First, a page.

Feminist and Journalist
Bennington College, 2015
If it looks like a duck and walks like a duck and quacks like a duck but you think it’s a pig, it’s a pig. Trust your instinct.
In tribute to the real, let me just say that there is no way that I can live up to your expectations. Also [let me say] that, listening to and seeing Mariko, and listening to and seeing all of you, is such a gift to me. You have no idea how – are you braced for my favorite word? – fan-fucking-tastic it feels.
But in real life everybody, including Lacan, is like those nests of Russian dolls in which there is the littlest person in the center and it [expands outwards]. I think we’re all like that. So I just want to say to you that I have never escaped the moments like now in which I lose all of my saliva, each tooth acquires a little angora sweater from nervousness that catches my upper lip, and I think, “how did a writer like me ever get to be speaking in public like this?”
The truth is that I wouldn’t be here if it weren’t for the fact that I couldn’t [publish] what I wanted to publish, especially at the beginning of the women’s movement. And so I began to go out with another brave co-speaker.
And I discovered something magic courtesy of that, which is that when we are in a room with all five senses we can understand each other and empathize with each other in a way that is beyond what we do on the printed page or on the screen. It turns out, according to my friendly, brilliant neurologist, that we do not produce the same hormone that allows us to empathize. The oxytocin that floods us, both men and women, when we hold a child, when we are in each other’s presence — it doesn’t happen unless we are here.
That is one of the many ways, I think, in which restriction leads to liberation. If I had been able to publish what it was I wished to publish I never would have discovered the magic of being in a room like this together.
So, I hope you will forgive me if I tell you that graduations are my most favorite event of all time. I love commencements, I love the moment, the ceremony. It’s all of you, it’s the graduates, it’s everybody – the family, the friends, the lovers, the old lovers (you know who you are), everybody who helped pay the bill. It is all of us coming together in this extraordinary moment that I am such a sucker for. These events are more permanent than weddings, right? They are more diverse than most religious ceremonies, they are more freely chosen than almost any other kind of group ritual. And I am so grateful to you that you have invited me – an outlander – to come and share this great, great occasion.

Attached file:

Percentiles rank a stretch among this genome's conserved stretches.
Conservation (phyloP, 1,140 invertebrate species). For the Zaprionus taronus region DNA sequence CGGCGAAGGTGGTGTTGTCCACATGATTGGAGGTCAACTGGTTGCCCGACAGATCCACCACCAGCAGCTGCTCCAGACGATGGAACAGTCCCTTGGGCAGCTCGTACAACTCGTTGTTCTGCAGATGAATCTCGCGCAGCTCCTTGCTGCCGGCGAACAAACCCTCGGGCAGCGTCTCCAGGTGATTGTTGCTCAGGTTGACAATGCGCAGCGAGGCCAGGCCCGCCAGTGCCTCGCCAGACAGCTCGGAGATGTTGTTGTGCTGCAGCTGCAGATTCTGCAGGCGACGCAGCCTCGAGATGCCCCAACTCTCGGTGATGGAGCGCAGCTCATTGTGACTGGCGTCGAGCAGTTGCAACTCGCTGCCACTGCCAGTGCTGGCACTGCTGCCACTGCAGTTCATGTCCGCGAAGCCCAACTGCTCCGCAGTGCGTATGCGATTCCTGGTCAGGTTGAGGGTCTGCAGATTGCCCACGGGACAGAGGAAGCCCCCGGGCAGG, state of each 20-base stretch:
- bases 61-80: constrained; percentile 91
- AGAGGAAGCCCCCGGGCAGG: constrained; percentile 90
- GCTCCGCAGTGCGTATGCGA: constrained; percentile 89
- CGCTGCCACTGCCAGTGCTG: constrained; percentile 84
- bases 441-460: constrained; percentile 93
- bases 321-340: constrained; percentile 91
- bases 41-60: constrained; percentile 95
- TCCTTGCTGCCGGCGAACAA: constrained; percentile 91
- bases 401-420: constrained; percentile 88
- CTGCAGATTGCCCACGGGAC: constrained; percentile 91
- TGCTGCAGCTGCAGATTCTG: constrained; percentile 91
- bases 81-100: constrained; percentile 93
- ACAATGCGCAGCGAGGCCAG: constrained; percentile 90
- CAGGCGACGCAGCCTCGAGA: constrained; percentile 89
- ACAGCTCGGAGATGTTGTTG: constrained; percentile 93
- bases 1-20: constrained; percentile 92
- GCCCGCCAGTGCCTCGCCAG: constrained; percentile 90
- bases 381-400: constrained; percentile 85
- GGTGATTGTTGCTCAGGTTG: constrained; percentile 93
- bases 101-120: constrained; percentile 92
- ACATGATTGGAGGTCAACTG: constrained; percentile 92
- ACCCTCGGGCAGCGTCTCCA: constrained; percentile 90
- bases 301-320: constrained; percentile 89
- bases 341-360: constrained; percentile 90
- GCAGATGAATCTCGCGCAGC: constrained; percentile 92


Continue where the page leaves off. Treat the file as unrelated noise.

Now, of course, I have been worrying about what I could possibly say that might be helpful at a time like this of both ending and beginning. And my only comfort has been in remembering that in my case of college education, what was helpful was always completely unpredictable. And often it was something that I only realized was helpful many, many years later.
Here’s one example: I took a course in geology feeling that it was the easiest way to fulfill my science requirement. And our professor took us out on a field trip to see the [meander cut-off] curves of the Connecticut River. I, of course, was paying no attention to his lecture because I had seen on the dirt road leading to the river a gigantic mud turtle… who had crawled up the dirt road and was in the muddy embankment leading to an asphalt road. It was clear to me that this turtle was about to continue onto that road and be crushed by a car.
So I picked up the enormous, snapping, angry turtle and with great difficulty I carried it down the path to the river. I had just slipped it into the water and was watching it swim away when the professor came up behind me and said, “You know, that turtle has probably spent a month crawling up that path to lay its eggs in the muddy embankment, and you have just put it back in the river.”
I felt terrible but it was too late; the turtle was already swimming away.
And only in later years, when I had become a traveling organizer, only then did I realize the huge lesson I had learned: Always ask the turtle.